Elections

2016 Cambridge City Council Election: East Chesterton

Summary: Elections to Cambridge City Council May 2016
Polling date: Thursday 5th May 2016
Ward:
Candidates
(by surname):
  • Margery ABBOTT  (Labour Party)
  • Peter BURKINSHAW  (UK Independence Party)
  • Kevin FRANCIS  (Conservative Party)
  • Jiameng GAO  (Green Party)
  • Shahida RAHMAN  (Liberal Democrat)

Questions for East Chesterton ward candidates (8 questions)

Jump to question:  1   2   3   4   5   6   7   8 

# Question 1

Cambridge Cycling Campaign has created a guide to cycling best-practice called Making Space For Cycling, endorsed by all national cycling organisations. Do you fully support this guide, and if so, what one principle in it do you think could most effectively be applied in your ward?

Margery ABBOTT
(Labour Party)

"Making Space for Cycling" seems to be a good guide for making cycling a safer more efficient way of getting from A to B. I think separating cars. cyclists and pedestrians is a very good idea and could be used in Green End Road, especially for when the station is open and increasing amounts of traffic are expected.

Peter BURKINSHAW
(UK Independence Party)

It's good that you want to avoid mixing cyclists with pedestrians. In East Chesterton we are plagued with cuclists illegally riding on footpaths. Several of our residents have had narrow escapes with cyclists racing past the doors

Kevin FRANCIS
(Conservative Party)
The candidate has not responded to the survey.
Jiameng GAO
(Green Party)

As would others, I fully support the programme. The cycling paths in Cambridge has been patchwork at best. Even in Cambridge cycling is often thought of as an after-thought, where cyclists are often relegated to very small parts of the road, and in cases of road expansions, cycle lanes are too often added on, as opposed to being a central part of the infrastructure. So in terms of principles, I would advocate, like many Greens, holistic approaches to incorporate cycling as a core part of the road network, and not to have cycle lanes added on when people have to complain about it, or when accidents happen.

Shahida RAHMAN
(Liberal Democrat)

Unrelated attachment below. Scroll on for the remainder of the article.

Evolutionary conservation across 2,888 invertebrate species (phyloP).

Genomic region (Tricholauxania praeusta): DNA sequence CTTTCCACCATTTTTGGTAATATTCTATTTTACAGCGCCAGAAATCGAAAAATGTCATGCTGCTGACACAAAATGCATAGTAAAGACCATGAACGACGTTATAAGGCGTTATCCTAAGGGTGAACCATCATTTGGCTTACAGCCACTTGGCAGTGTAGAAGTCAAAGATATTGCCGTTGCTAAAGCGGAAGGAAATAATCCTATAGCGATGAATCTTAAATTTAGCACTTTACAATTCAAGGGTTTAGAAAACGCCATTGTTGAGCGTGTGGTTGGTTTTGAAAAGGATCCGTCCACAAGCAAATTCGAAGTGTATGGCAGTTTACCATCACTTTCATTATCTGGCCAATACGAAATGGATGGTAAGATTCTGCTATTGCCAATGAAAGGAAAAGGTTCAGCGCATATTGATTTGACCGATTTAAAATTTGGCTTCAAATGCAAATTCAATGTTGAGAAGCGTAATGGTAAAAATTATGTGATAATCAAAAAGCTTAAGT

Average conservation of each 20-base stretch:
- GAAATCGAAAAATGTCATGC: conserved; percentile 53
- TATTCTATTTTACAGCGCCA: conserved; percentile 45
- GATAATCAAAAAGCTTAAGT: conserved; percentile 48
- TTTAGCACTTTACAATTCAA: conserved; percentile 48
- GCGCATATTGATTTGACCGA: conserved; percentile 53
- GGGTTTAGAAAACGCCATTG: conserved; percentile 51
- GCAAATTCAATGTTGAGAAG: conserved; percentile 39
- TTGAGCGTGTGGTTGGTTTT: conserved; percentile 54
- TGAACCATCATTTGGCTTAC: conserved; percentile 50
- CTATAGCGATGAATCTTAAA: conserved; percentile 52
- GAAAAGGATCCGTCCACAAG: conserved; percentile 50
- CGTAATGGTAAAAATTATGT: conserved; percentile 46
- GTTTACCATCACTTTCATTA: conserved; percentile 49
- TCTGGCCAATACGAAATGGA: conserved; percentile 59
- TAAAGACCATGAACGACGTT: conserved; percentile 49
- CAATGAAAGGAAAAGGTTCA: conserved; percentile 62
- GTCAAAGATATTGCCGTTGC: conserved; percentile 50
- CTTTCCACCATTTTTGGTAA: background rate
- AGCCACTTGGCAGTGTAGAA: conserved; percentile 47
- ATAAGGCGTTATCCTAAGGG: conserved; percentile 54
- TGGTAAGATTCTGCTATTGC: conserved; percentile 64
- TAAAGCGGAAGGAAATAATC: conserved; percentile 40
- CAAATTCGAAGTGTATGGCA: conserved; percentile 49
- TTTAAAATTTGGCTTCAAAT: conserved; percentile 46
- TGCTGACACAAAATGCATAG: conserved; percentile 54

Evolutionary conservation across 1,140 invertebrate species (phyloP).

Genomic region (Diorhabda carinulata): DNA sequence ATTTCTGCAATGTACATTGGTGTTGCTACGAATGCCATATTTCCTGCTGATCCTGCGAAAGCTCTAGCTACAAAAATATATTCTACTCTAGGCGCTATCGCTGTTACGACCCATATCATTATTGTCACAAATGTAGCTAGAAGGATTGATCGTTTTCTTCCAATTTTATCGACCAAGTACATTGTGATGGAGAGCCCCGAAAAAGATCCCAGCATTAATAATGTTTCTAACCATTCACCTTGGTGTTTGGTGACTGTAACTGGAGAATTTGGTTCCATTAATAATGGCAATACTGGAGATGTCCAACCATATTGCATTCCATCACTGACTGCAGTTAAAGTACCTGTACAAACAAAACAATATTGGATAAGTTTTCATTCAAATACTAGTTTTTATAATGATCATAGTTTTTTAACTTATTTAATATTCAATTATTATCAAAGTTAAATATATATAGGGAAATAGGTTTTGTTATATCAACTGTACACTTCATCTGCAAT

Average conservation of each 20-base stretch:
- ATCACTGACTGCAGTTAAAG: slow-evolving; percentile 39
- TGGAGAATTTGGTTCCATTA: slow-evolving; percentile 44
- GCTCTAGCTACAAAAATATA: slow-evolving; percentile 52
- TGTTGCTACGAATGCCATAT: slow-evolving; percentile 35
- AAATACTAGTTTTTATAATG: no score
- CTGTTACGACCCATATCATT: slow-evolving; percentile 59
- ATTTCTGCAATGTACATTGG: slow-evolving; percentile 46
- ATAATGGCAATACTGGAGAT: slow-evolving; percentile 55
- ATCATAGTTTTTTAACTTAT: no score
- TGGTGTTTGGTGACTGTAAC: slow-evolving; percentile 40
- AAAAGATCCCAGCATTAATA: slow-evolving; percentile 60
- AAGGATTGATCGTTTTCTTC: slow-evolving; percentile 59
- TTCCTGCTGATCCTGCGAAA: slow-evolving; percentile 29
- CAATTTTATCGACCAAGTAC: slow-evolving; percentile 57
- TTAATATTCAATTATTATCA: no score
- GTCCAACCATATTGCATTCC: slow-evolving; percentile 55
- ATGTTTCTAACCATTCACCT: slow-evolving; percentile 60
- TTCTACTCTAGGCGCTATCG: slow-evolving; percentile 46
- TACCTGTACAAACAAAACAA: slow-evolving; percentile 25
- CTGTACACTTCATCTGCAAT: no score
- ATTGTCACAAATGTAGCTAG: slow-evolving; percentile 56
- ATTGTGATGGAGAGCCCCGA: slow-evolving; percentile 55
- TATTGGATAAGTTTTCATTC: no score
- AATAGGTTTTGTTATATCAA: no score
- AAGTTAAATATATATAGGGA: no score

I fully support the guide. Space for cycles, cars and pedestrians can be applied to the top of Green End Road to allow everyone to have space. We are working towards the ‘Green Up Green End Road Scheme’ to benefit all – with an aim of properly segregated pedestrian paths, cycle paths and parking/road space. As shown on the primary and secondary streets diagram.

# Question 2

What measures would you like to see to improve the safety of children getting to school?

Margery ABBOTT
(Labour Party)

I would like to see more children walking or cycling to school. If cars were not allowed in the vicinity of schools then it would be a safer environment for children and this might encourage parents to allow children to cycle.

Peter BURKINSHAW
(UK Independence Party)

Give them supervised instruction and tell them the importance of obeying traffic lights and signals

Kevin FRANCIS
(Conservative Party)
The candidate has not responded to the survey.
Jiameng GAO
(Green Party)

We need to consider the safety of both children who ride bicycles and those who don't. Considering this aspect, we need to have wider cycle lanes for two reasons: by having wider cycle lanes, both parents and children themselves will feel safer when riding a bike to or from school; secondly, through wider lanes, fewer children will feel the necessity to cycle in pedestrian areas. We need to make sure that there are safe pedestrian crossings on routes to schools, and ensure that we have adequate cycle spaces on the routes to schools too.

Shahida RAHMAN
(Liberal Democrat)

There should be more safer routes for cycling to school. This would encourage more parents to cycle to school with their children.
It can be a dangerous place outside schools for traffic, particularly cyclists. Cars should not be allowed to park very near the school and mounting on kerbs. At the moment, this has proven hard to enforce as well as the 20mph rule; for the former I will push the Cambridge Joint Area committee for more enforcement of yellow lines and a more transparent way of setting where enforcement resource is sent.
I’m very keen to get parking controls in place, around Chesterton Primary School in East Chesterton as well as make the route to that school safer via the Lib Dem project 'Green Up Green End Road' part of the City Deal to redesign Green End Road.
School children are less experienced in being aware of cycling hazards. It is very important for all children to be able to cycle to school safely and conveniently.

# Question 3

What experience do you and your family have of cycling? Do you have any different concerns about younger or older family members cycling than you do yourself?

Margery ABBOTT
(Labour Party)